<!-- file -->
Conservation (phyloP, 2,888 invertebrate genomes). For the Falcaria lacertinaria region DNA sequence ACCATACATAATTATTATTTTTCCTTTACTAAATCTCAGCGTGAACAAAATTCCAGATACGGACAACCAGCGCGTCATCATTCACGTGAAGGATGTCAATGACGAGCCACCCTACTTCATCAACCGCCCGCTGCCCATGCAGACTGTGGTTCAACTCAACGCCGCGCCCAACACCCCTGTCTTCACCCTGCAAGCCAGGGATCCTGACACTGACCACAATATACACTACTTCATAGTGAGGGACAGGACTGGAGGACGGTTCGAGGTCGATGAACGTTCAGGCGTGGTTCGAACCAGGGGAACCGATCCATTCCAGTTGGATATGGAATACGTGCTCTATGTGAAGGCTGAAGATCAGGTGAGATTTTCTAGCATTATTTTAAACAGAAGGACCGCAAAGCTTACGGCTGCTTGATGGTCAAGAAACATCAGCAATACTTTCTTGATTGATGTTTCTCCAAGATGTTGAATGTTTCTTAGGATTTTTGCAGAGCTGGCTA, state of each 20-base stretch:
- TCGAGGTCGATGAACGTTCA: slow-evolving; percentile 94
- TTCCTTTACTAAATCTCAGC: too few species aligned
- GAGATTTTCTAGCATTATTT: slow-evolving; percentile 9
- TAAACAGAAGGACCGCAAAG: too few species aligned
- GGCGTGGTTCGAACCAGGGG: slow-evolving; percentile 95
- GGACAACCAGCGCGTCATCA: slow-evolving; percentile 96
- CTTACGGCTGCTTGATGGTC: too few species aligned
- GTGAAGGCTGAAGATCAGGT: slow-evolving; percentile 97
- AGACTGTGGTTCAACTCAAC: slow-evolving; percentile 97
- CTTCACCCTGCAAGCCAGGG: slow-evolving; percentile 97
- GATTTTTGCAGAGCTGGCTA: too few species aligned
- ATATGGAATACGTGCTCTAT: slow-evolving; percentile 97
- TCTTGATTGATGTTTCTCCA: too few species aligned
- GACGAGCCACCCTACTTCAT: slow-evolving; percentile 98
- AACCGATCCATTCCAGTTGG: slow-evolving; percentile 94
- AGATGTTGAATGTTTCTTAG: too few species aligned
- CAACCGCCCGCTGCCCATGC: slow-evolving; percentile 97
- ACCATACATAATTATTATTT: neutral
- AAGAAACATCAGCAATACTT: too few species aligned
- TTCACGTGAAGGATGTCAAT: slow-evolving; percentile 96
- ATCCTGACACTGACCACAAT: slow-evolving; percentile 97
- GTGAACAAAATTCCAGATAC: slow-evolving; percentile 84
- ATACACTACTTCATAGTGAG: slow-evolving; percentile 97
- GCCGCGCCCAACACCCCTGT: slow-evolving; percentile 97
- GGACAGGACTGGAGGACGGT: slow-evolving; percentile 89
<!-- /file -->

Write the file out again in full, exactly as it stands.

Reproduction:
Conservation (phyloP, 2,888 invertebrate genomes). For the Falcaria lacertinaria region DNA sequence ACCATACATAATTATTATTTTTCCTTTACTAAATCTCAGCGTGAACAAAATTCCAGATACGGACAACCAGCGCGTCATCATTCACGTGAAGGATGTCAATGACGAGCCACCCTACTTCATCAACCGCCCGCTGCCCATGCAGACTGTGGTTCAACTCAACGCCGCGCCCAACACCCCTGTCTTCACCCTGCAAGCCAGGGATCCTGACACTGACCACAATATACACTACTTCATAGTGAGGGACAGGACTGGAGGACGGTTCGAGGTCGATGAACGTTCAGGCGTGGTTCGAACCAGGGGAACCGATCCATTCCAGTTGGATATGGAATACGTGCTCTATGTGAAGGCTGAAGATCAGGTGAGATTTTCTAGCATTATTTTAAACAGAAGGACCGCAAAGCTTACGGCTGCTTGATGGTCAAGAAACATCAGCAATACTTTCTTGATTGATGTTTCTCCAAGATGTTGAATGTTTCTTAGGATTTTTGCAGAGCTGGCTA, state of each 20-base stretch:
- TCGAGGTCGATGAACGTTCA: slow-evolving; percentile 94
- TTCCTTTACTAAATCTCAGC: too few species aligned
- GAGATTTTCTAGCATTATTT: slow-evolving; percentile 9
- TAAACAGAAGGACCGCAAAG: too few species aligned
- GGCGTGGTTCGAACCAGGGG: slow-evolving; percentile 95
- GGACAACCAGCGCGTCATCA: slow-evolving; percentile 96
- CTTACGGCTGCTTGATGGTC: too few species aligned
- GTGAAGGCTGAAGATCAGGT: slow-evolving; percentile 97
- AGACTGTGGTTCAACTCAAC: slow-evolving; percentile 97
- CTTCACCCTGCAAGCCAGGG: slow-evolving; percentile 97
- GATTTTTGCAGAGCTGGCTA: too few species aligned
- ATATGGAATACGTGCTCTAT: slow-evolving; percentile 97
- TCTTGATTGATGTTTCTCCA: too few species aligned
- GACGAGCCACCCTACTTCAT: slow-evolving; percentile 98
- AACCGATCCATTCCAGTTGG: slow-evolving; percentile 94
- AGATGTTGAATGTTTCTTAG: too few species aligned
- CAACCGCCCGCTGCCCATGC: slow-evolving; percentile 97
- ACCATACATAATTATTATTT: neutral
- AAGAAACATCAGCAATACTT: too few species aligned
- TTCACGTGAAGGATGTCAAT: slow-evolving; percentile 96
- ATCCTGACACTGACCACAAT: slow-evolving; percentile 97
- GTGAACAAAATTCCAGATAC: slow-evolving; percentile 84
- ATACACTACTTCATAGTGAG: slow-evolving; percentile 97
- GCCGCGCCCAACACCCCTGT: slow-evolving; percentile 97
- GGACAGGACTGGAGGACGGT: slow-evolving; percentile 89